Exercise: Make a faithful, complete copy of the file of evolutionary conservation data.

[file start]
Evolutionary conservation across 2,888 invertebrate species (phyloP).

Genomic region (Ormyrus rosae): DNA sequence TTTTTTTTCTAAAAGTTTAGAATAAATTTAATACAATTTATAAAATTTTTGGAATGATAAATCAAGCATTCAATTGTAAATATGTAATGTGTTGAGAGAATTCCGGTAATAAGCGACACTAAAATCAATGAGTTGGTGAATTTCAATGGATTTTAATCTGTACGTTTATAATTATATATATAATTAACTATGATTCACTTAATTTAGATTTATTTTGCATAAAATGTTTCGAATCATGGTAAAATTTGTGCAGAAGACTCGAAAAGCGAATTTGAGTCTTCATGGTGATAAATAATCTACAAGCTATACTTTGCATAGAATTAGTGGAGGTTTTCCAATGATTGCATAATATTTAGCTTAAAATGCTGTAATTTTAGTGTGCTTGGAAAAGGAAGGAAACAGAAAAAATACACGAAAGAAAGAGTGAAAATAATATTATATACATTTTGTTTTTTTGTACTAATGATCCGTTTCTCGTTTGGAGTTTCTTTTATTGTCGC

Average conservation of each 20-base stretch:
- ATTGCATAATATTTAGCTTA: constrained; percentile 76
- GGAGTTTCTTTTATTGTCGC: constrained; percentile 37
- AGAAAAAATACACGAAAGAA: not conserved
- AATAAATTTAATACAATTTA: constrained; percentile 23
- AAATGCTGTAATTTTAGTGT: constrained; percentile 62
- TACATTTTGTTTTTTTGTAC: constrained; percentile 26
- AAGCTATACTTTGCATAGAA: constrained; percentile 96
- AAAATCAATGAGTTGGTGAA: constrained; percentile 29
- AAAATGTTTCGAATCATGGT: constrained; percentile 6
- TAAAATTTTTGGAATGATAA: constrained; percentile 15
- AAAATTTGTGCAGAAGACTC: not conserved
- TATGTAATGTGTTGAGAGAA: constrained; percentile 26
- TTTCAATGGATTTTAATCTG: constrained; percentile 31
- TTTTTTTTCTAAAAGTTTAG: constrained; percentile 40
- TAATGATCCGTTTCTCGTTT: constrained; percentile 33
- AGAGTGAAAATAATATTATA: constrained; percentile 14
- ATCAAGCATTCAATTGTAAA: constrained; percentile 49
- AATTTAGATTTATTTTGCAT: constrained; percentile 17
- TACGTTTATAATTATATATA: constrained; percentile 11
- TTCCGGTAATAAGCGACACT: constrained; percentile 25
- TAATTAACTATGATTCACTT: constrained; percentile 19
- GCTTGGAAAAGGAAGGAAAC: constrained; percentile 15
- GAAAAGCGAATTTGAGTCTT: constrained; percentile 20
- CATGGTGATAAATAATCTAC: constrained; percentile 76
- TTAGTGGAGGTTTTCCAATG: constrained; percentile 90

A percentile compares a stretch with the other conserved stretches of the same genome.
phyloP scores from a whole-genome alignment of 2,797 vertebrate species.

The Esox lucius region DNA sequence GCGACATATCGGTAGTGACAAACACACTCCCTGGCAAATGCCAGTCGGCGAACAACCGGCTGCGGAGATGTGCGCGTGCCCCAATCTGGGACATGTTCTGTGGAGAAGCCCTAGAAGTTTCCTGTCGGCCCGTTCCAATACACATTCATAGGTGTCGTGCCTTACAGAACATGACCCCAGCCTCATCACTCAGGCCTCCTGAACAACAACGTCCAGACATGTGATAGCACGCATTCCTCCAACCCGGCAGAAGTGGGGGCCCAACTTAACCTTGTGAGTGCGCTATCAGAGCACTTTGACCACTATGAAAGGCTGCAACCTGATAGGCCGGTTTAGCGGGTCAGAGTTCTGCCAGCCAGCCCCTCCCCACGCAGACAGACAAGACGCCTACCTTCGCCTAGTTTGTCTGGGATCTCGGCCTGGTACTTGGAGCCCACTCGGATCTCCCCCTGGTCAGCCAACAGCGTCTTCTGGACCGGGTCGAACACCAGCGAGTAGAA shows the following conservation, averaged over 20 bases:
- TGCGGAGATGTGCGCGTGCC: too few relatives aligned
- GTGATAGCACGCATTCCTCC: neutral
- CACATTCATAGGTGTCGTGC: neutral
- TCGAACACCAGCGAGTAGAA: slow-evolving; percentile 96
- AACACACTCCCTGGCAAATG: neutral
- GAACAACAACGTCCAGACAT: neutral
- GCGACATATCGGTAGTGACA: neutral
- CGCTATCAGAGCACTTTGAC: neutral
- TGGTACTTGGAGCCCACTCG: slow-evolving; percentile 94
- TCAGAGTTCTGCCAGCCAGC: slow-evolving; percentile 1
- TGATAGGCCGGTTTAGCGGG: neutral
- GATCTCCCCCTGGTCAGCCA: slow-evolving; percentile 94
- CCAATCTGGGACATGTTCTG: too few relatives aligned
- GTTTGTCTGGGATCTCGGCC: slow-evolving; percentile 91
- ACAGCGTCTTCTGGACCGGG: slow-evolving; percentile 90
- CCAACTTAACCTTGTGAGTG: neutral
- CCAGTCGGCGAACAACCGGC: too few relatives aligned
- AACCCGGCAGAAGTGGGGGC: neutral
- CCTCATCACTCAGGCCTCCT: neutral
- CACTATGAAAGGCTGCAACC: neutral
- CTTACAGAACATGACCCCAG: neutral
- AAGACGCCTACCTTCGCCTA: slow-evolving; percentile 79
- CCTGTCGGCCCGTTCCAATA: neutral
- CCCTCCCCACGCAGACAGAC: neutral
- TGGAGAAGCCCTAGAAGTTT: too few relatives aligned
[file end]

Evolutionary conservation across 2,888 invertebrate species (phyloP).

Genomic region (Ormyrus rosae): DNA sequence TTTTTTTTCTAAAAGTTTAGAATAAATTTAATACAATTTATAAAATTTTTGGAATGATAAATCAAGCATTCAATTGTAAATATGTAATGTGTTGAGAGAATTCCGGTAATAAGCGACACTAAAATCAATGAGTTGGTGAATTTCAATGGATTTTAATCTGTACGTTTATAATTATATATATAATTAACTATGATTCACTTAATTTAGATTTATTTTGCATAAAATGTTTCGAATCATGGTAAAATTTGTGCAGAAGACTCGAAAAGCGAATTTGAGTCTTCATGGTGATAAATAATCTACAAGCTATACTTTGCATAGAATTAGTGGAGGTTTTCCAATGATTGCATAATATTTAGCTTAAAATGCTGTAATTTTAGTGTGCTTGGAAAAGGAAGGAAACAGAAAAAATACACGAAAGAAAGAGTGAAAATAATATTATATACATTTTGTTTTTTTGTACTAATGATCCGTTTCTCGTTTGGAGTTTCTTTTATTGTCGC

Average conservation of each 20-base stretch:
- ATTGCATAATATTTAGCTTA: constrained; percentile 76
- GGAGTTTCTTTTATTGTCGC: constrained; percentile 37
- AGAAAAAATACACGAAAGAA: not conserved
- AATAAATTTAATACAATTTA: constrained; percentile 23
- AAATGCTGTAATTTTAGTGT: constrained; percentile 62
- TACATTTTGTTTTTTTGTAC: constrained; percentile 26
- AAGCTATACTTTGCATAGAA: constrained; percentile 96
- AAAATCAATGAGTTGGTGAA: constrained; percentile 29
- AAAATGTTTCGAATCATGGT: constrained; percentile 6
- TAAAATTTTTGGAATGATAA: constrained; percentile 15
- AAAATTTGTGCAGAAGACTC: not conserved
- TATGTAATGTGTTGAGAGAA: constrained; percentile 26
- TTTCAATGGATTTTAATCTG: constrained; percentile 31
- TTTTTTTTCTAAAAGTTTAG: constrained; percentile 40
- TAATGATCCGTTTCTCGTTT: constrained; percentile 33
- AGAGTGAAAATAATATTATA: constrained; percentile 14
- ATCAAGCATTCAATTGTAAA: constrained; percentile 49
- AATTTAGATTTATTTTGCAT: constrained; percentile 17
- TACGTTTATAATTATATATA: constrained; percentile 11
- TTCCGGTAATAAGCGACACT: constrained; percentile 25
- TAATTAACTATGATTCACTT: constrained; percentile 19
- GCTTGGAAAAGGAAGGAAAC: constrained; percentile 15
- GAAAAGCGAATTTGAGTCTT: constrained; percentile 20
- CATGGTGATAAATAATCTAC: constrained; percentile 76
- TTAGTGGAGGTTTTCCAATG: constrained; percentile 90

A percentile compares a stretch with the other conserved stretches of the same genome.
phyloP scores from a whole-genome alignment of 2,797 vertebrate species.

The Esox lucius region DNA sequence GCGACATATCGGTAGTGACAAACACACTCCCTGGCAAATGCCAGTCGGCGAACAACCGGCTGCGGAGATGTGCGCGTGCCCCAATCTGGGACATGTTCTGTGGAGAAGCCCTAGAAGTTTCCTGTCGGCCCGTTCCAATACACATTCATAGGTGTCGTGCCTTACAGAACATGACCCCAGCCTCATCACTCAGGCCTCCTGAACAACAACGTCCAGACATGTGATAGCACGCATTCCTCCAACCCGGCAGAAGTGGGGGCCCAACTTAACCTTGTGAGTGCGCTATCAGAGCACTTTGACCACTATGAAAGGCTGCAACCTGATAGGCCGGTTTAGCGGGTCAGAGTTCTGCCAGCCAGCCCCTCCCCACGCAGACAGACAAGACGCCTACCTTCGCCTAGTTTGTCTGGGATCTCGGCCTGGTACTTGGAGCCCACTCGGATCTCCCCCTGGTCAGCCAACAGCGTCTTCTGGACCGGGTCGAACACCAGCGAGTAGAA shows the following conservation, averaged over 20 bases:
- TGCGGAGATGTGCGCGTGCC: too few relatives aligned
- GTGATAGCACGCATTCCTCC: neutral
- CACATTCATAGGTGTCGTGC: neutral
- TCGAACACCAGCGAGTAGAA: slow-evolving; percentile 96
- AACACACTCCCTGGCAAATG: neutral
- GAACAACAACGTCCAGACAT: neutral
- GCGACATATCGGTAGTGACA: neutral
- CGCTATCAGAGCACTTTGAC: neutral
- TGGTACTTGGAGCCCACTCG: slow-evolving; percentile 94
- TCAGAGTTCTGCCAGCCAGC: slow-evolving; percentile 1
- TGATAGGCCGGTTTAGCGGG: neutral
- GATCTCCCCCTGGTCAGCCA: slow-evolving; percentile 94
- CCAATCTGGGACATGTTCTG: too few relatives aligned
- GTTTGTCTGGGATCTCGGCC: slow-evolving; percentile 91
- ACAGCGTCTTCTGGACCGGG: slow-evolving; percentile 90
- CCAACTTAACCTTGTGAGTG: neutral
- CCAGTCGGCGAACAACCGGC: too few relatives aligned
- AACCCGGCAGAAGTGGGGGC: neutral
- CCTCATCACTCAGGCCTCCT: neutral
- CACTATGAAAGGCTGCAACC: neutral
- CTTACAGAACATGACCCCAG: neutral
- AAGACGCCTACCTTCGCCTA: slow-evolving; percentile 79
- CCTGTCGGCCCGTTCCAATA: neutral
- CCCTCCCCACGCAGACAGAC: neutral
- TGGAGAAGCCCTAGAAGTTT: too few relatives aligned